On your May 20 Zoom meeting you also touched briefly on the subject of domestic travel by FORMER registrants. You correctly warned that every state has its own laws governing former registrants from other states. Some states will put you right back on their registry no matter how long you’ve been off your own state’s registry. You recommended that before moving to or traveling for an extended period to any other state one should consult with a qualified attorney in that state about the consequences of a former California registrant moving there.

I strongly agree with that, and on a previous post on this site I expanded on this subject because I believe many former registrants do not fully understand the restrictions they still face “traveling while formerly registered.” Most importantly, it’s crucial that all former registrants understand that most states’ registry laws require you to comply and register — if you have EVER been convicted of a registrable offense in ANY state — NOT if you are on or off the registry in any other state. My detailed post about this can be found at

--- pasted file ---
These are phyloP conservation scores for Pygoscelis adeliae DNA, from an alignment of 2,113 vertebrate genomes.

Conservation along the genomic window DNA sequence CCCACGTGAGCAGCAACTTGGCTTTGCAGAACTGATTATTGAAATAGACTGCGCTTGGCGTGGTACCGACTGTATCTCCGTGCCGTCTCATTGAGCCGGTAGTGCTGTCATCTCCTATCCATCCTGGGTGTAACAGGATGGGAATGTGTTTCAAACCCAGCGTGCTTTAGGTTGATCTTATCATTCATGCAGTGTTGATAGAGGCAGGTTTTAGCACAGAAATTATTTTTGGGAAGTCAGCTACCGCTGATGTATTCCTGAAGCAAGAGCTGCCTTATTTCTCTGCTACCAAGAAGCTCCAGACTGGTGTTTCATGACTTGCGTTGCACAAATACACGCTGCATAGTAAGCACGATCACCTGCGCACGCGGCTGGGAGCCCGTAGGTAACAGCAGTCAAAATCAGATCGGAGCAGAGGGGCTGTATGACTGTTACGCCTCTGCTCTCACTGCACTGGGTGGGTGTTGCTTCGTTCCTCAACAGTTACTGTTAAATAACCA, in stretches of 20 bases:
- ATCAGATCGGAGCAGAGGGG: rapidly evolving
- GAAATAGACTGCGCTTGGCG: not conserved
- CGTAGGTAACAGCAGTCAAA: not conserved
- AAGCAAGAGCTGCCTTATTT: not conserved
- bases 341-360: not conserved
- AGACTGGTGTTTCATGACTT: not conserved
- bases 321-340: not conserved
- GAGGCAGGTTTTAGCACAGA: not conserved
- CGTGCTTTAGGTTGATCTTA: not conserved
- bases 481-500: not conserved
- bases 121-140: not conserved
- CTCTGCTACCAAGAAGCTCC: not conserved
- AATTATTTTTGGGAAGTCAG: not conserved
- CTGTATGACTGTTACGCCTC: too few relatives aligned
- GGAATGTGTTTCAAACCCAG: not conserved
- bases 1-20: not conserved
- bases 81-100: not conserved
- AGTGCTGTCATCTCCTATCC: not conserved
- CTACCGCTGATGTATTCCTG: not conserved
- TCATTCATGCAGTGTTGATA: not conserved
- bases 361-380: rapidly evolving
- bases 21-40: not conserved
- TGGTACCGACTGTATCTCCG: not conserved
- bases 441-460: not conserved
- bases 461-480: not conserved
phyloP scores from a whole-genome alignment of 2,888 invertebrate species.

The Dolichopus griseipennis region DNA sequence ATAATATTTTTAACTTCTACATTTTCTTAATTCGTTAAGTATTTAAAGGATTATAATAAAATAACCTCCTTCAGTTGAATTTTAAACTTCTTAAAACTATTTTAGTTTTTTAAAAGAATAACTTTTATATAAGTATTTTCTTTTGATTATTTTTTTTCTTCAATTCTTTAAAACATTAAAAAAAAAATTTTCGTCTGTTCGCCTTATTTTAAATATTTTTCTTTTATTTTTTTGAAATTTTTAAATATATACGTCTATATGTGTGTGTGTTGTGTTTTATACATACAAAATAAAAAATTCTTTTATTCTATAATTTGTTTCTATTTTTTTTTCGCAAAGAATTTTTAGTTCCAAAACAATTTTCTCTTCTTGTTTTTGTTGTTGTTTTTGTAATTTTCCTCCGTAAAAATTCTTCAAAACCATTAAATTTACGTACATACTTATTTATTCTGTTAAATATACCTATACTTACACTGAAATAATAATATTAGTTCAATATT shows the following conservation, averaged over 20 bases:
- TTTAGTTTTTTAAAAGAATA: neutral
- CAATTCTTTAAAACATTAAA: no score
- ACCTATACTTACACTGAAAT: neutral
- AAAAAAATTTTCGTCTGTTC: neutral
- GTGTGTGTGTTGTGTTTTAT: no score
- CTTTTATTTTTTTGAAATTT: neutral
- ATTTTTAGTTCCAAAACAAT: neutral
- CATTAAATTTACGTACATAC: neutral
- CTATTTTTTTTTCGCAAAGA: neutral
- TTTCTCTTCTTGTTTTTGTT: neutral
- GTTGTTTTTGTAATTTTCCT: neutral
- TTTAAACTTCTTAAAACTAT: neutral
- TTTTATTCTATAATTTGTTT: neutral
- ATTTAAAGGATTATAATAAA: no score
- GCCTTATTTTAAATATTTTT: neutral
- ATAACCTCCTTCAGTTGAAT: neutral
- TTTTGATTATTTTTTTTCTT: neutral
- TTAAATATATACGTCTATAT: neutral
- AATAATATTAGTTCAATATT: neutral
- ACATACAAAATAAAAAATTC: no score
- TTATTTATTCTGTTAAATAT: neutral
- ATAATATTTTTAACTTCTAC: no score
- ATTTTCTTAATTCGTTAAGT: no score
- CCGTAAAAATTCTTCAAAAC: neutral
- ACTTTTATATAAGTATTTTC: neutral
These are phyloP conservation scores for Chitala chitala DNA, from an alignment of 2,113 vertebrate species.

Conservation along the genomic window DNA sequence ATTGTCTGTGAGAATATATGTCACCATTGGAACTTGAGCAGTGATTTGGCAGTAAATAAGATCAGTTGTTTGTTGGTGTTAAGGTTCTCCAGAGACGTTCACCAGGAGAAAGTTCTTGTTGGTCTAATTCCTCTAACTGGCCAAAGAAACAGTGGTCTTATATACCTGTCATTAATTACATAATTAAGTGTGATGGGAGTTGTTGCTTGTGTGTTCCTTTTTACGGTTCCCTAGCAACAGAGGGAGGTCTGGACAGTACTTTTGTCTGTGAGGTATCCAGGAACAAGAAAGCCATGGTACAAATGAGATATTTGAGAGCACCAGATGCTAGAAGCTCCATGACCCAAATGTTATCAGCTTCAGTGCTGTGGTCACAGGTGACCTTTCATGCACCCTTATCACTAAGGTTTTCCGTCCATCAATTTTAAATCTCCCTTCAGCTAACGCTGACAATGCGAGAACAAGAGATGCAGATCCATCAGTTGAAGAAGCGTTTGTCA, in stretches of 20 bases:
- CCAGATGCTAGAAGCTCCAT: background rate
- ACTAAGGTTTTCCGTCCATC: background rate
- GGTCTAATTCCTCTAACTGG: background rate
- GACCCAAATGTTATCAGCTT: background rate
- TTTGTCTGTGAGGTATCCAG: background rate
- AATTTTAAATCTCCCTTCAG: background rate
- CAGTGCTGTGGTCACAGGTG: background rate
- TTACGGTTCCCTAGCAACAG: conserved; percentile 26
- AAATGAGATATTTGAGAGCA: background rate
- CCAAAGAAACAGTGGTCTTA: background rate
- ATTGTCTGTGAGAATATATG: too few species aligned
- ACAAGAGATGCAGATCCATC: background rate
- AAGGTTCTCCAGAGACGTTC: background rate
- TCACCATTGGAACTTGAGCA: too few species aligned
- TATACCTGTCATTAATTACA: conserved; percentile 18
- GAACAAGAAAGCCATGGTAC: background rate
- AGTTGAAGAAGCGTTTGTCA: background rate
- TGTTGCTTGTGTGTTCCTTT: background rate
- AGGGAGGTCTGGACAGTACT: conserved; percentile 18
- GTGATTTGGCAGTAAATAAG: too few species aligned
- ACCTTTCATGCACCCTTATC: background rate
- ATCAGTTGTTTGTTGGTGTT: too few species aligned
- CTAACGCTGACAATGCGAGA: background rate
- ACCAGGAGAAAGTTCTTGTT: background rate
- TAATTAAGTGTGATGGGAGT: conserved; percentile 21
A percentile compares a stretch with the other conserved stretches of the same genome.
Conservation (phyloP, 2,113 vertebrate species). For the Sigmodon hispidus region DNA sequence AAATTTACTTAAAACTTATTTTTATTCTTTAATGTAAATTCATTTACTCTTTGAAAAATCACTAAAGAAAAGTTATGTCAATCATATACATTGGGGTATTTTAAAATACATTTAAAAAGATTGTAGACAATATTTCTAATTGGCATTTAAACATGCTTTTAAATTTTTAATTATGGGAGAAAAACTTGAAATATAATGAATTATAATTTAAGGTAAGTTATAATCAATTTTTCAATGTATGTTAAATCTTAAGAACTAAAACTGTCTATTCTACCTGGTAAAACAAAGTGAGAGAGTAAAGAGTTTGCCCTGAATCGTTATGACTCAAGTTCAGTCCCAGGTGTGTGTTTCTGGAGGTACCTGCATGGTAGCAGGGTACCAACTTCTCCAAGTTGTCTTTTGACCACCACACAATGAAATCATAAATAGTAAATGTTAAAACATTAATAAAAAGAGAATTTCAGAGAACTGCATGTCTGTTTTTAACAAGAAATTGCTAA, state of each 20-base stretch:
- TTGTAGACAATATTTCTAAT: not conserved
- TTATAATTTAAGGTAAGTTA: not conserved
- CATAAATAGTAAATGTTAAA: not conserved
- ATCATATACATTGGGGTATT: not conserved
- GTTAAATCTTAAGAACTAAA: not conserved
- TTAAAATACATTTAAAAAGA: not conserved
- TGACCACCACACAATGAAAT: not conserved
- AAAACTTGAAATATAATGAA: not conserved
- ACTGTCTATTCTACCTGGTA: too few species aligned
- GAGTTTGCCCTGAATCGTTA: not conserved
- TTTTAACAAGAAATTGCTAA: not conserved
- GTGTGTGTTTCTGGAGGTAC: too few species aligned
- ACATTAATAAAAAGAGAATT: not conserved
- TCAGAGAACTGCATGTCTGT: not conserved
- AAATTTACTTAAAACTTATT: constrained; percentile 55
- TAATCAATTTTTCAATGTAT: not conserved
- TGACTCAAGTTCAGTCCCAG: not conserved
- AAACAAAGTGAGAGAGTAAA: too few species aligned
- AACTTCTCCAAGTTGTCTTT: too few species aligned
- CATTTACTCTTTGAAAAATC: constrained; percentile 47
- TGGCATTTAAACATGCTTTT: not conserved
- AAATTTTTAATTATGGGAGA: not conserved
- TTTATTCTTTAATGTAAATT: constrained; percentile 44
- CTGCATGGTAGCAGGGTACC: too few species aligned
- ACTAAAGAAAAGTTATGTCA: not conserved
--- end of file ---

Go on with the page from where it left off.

Also on the May 20 Zoom meeting you cautioned that Arizona recently changed their grace period after which visitors must register from five days to 72 hours. That is absolutely true – however, those 72 hours don’t include weekends or holidays. So If you want to visit the Grand Canyon be sure to do so over a weekend, preferably a holiday weekend, because although the park may be more crowded, by doing so you can extend your stay in Arizona up to five or six days.